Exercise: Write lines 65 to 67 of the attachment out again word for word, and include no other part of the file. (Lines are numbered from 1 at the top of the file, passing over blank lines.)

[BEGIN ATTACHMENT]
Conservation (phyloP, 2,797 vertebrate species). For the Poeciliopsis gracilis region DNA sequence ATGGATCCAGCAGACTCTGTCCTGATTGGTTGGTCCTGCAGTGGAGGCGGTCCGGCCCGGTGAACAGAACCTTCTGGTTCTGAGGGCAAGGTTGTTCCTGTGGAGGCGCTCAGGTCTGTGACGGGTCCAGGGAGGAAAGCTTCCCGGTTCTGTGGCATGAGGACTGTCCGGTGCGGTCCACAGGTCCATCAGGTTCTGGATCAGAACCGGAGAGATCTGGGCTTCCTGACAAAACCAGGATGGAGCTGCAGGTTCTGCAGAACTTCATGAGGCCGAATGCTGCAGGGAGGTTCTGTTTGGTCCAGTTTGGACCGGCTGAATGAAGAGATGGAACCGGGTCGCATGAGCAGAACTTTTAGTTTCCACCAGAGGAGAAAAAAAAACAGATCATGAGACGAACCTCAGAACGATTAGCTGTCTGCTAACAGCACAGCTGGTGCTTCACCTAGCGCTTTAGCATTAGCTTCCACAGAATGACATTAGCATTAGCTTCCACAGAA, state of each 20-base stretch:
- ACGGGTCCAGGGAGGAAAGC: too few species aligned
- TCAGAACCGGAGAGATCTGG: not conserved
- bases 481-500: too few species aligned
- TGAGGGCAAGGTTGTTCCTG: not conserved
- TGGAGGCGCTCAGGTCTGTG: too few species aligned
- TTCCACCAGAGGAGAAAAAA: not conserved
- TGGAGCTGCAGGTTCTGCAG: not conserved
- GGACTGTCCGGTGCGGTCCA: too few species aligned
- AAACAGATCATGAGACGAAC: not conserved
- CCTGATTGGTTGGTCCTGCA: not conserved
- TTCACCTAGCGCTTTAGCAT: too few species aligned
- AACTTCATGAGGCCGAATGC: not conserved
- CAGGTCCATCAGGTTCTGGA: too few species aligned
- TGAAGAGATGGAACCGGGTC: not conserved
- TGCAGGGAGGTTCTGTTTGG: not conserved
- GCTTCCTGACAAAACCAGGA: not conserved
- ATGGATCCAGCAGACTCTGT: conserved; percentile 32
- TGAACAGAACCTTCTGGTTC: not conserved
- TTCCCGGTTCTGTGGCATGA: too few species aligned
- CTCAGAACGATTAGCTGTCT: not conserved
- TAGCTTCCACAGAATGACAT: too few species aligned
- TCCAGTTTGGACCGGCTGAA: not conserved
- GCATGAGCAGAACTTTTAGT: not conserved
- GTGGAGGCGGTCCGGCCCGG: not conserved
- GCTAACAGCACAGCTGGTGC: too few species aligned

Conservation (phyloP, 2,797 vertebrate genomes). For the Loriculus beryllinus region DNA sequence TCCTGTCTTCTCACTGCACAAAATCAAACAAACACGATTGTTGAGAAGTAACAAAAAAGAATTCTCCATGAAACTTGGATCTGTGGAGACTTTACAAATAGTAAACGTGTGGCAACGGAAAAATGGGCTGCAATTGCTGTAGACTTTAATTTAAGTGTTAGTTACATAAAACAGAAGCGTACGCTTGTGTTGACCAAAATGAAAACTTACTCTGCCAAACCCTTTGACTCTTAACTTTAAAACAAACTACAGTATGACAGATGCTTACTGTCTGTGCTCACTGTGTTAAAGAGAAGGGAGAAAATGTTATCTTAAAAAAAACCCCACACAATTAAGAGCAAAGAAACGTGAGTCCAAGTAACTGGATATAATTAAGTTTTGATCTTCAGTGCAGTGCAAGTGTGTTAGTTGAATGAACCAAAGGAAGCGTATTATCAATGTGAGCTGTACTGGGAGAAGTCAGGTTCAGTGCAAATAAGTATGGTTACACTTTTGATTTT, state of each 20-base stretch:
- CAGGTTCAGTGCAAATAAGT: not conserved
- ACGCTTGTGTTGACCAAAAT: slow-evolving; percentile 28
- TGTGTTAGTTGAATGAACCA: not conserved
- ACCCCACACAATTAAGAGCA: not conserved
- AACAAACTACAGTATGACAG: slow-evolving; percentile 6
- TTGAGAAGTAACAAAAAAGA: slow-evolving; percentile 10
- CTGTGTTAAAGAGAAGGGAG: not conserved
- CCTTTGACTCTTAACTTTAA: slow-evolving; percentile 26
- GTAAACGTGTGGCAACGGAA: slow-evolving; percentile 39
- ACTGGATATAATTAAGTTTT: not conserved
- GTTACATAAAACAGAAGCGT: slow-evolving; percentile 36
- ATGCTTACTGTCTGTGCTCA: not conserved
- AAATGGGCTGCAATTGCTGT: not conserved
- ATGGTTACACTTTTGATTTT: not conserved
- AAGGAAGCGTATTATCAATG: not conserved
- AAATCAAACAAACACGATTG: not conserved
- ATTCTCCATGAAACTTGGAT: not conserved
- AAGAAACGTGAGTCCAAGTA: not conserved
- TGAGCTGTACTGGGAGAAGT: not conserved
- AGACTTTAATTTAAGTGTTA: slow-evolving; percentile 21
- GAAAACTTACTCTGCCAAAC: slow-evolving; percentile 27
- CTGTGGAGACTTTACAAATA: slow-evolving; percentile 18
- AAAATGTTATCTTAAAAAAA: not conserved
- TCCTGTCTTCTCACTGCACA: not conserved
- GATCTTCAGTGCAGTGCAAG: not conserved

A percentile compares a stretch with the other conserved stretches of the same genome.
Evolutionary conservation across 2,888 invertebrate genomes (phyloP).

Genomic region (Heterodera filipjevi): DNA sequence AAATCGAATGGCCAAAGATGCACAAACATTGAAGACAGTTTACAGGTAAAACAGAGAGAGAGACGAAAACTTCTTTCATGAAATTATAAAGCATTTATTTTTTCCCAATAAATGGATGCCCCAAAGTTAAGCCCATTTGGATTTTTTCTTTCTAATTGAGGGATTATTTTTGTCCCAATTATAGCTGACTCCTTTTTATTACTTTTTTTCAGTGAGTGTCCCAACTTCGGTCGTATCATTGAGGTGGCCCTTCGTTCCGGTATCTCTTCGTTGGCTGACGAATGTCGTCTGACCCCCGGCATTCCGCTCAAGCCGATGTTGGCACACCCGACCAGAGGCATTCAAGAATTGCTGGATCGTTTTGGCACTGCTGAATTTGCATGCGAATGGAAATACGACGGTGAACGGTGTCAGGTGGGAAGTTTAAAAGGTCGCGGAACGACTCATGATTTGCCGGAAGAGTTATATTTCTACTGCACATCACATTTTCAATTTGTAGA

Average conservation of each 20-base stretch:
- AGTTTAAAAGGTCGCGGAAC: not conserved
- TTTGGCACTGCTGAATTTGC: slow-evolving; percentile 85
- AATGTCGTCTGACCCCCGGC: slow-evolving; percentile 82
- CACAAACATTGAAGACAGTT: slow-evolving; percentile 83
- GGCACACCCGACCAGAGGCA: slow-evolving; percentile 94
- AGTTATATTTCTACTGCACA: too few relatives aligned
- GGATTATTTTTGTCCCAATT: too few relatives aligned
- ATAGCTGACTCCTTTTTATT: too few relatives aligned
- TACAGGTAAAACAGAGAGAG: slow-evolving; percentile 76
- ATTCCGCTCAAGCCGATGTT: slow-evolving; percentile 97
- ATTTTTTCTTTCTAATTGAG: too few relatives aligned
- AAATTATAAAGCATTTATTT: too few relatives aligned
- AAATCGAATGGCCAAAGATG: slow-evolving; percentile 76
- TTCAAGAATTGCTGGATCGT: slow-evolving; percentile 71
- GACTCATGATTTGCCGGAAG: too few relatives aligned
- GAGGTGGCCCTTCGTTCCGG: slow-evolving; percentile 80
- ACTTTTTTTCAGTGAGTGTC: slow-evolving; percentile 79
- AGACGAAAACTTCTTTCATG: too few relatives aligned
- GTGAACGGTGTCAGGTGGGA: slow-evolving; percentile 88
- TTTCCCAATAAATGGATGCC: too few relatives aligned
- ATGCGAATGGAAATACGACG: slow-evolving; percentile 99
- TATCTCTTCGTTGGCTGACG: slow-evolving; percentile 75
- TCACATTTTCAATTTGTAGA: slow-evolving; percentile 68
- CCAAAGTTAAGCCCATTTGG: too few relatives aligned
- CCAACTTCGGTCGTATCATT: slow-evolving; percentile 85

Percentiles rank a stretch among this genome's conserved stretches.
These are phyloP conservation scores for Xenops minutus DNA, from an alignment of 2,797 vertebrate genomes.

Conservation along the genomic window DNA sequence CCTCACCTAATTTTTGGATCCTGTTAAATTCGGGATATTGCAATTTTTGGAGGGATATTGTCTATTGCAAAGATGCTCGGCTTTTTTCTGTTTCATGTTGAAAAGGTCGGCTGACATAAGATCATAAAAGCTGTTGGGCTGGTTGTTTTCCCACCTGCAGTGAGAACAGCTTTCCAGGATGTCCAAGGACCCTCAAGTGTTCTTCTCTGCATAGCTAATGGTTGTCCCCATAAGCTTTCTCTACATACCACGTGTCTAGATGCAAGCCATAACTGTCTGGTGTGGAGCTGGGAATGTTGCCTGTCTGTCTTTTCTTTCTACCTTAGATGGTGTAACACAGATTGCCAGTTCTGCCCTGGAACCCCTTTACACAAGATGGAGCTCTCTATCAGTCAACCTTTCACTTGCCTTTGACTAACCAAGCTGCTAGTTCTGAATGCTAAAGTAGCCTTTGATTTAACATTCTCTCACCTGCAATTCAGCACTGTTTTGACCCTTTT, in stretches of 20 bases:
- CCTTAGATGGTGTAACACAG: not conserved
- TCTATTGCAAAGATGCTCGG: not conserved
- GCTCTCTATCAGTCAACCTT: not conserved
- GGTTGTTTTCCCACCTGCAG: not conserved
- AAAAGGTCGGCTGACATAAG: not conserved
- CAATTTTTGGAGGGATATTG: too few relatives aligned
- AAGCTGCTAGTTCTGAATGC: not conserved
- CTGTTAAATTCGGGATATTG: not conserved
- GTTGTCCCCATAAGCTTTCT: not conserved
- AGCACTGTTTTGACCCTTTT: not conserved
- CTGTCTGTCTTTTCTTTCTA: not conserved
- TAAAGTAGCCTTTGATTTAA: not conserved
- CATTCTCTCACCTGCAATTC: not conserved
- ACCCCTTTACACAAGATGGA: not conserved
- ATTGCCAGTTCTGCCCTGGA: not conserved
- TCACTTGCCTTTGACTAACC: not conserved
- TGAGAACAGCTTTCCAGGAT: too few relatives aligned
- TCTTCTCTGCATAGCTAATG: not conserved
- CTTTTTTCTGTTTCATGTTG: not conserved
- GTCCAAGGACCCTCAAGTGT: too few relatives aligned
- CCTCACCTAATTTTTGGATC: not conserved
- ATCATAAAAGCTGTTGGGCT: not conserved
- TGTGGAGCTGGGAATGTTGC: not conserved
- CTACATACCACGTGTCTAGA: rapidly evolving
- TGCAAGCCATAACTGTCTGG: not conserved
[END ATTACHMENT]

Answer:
- TACAGGTAAAACAGAGAGAG: slow-evolving; percentile 76
- ATTCCGCTCAAGCCGATGTT: slow-evolving; percentile 97
- ATTTTTTCTTTCTAATTGAG: too few relatives aligned